There are some obvious limitations to these genotyping platforms regarding important human mutations. At present, for example, it is not possible to use these methods to identify triplet repeat expansions. There are also some sites that may not lend themselves to genotyping with particular chemistries. Assay conversion rates for these methods are generally above 90% if the variant position has been previously validated. If the surrounding sequence is not unique or is highly similar to paralogous loci or pseudogenes the assay may fail. Nucleotide content and secondary structure may also affect the properties of the probe oligonucleotides and reduce conversion rate. For positions that have not been previously assayed many of these properties can be successfully predicted in silico. In SNP genotyping it is usually possible to avoid markers with poor design scores through use of another linked and more favorable marker, but this will not be possible for mutation testing. None of these methods have been extensively tested using procedures designed to maximize assay conversion and genotyping accuracy for all tested sites. Duplicate assays and assays of both DNA strands for a single mutation site are a part of the design of probe pools that we are using for diagnostic test development.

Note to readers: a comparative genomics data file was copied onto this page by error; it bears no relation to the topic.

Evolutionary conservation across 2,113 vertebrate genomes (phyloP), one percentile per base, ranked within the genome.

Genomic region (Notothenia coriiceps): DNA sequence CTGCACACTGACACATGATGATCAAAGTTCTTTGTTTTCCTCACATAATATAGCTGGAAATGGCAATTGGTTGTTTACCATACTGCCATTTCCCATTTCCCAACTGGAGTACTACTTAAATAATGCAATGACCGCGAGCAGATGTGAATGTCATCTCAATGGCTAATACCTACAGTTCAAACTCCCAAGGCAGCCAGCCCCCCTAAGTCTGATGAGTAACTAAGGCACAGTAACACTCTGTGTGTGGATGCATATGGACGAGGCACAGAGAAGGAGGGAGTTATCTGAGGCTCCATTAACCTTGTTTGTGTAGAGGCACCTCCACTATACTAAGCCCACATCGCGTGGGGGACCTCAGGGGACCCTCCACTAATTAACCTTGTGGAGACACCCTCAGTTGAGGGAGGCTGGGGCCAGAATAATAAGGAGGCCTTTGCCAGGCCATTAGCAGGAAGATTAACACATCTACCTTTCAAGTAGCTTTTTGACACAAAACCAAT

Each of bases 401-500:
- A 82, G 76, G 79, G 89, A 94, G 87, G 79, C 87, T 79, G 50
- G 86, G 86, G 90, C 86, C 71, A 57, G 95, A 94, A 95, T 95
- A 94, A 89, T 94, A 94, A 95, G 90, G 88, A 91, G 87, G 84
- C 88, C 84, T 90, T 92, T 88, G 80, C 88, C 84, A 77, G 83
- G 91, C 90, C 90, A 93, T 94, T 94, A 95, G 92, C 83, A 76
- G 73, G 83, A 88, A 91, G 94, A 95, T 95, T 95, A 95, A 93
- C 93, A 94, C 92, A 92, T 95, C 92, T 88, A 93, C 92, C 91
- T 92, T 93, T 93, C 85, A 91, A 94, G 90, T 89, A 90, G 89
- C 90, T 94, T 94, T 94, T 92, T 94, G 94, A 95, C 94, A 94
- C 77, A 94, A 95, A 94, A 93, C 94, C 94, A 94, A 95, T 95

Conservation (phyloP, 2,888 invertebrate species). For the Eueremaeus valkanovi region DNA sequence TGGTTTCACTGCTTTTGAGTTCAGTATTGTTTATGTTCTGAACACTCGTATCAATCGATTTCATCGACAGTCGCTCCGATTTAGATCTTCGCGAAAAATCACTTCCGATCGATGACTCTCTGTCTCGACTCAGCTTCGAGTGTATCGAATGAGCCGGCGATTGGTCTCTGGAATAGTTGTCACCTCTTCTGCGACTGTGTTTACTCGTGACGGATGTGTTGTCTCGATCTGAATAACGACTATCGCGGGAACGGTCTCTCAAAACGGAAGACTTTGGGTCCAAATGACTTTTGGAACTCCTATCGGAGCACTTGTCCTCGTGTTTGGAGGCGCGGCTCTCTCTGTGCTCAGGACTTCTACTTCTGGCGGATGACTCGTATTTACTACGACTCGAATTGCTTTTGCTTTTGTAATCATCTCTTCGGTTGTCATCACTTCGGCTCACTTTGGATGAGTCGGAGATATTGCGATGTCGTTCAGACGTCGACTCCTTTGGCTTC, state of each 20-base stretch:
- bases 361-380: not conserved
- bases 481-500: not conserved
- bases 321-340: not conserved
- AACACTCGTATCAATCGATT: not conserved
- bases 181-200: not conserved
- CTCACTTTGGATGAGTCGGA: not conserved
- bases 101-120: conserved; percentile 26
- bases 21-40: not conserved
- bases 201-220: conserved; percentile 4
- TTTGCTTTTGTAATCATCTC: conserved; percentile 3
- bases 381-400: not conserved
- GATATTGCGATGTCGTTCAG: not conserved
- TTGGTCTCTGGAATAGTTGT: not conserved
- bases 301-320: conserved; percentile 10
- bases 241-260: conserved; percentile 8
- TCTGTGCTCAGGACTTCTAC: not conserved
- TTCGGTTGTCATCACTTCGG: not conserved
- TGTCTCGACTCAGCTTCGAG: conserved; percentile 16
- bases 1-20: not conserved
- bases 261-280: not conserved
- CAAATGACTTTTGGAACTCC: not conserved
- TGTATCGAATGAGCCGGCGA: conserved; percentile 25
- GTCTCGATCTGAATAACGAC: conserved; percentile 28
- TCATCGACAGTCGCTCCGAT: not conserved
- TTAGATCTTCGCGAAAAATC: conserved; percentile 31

All these genotyping methods have very low costs for each position with current reagent costs ranging from $0.005–0.07 per locus. For clinical testing one can anticipate somewhat higher costs as assay redundancy, multiple probe sets for indel analysis, and controls will be routinely employed. In addition, fixed overhead costs for diagnostic testing account for at least two-thirds of the total service cost. We envision that positive results from very rare variants will be confirmed by additional testing using DNA sequencing. The complexity of such follow up testing is an important additional part of the total cost picture.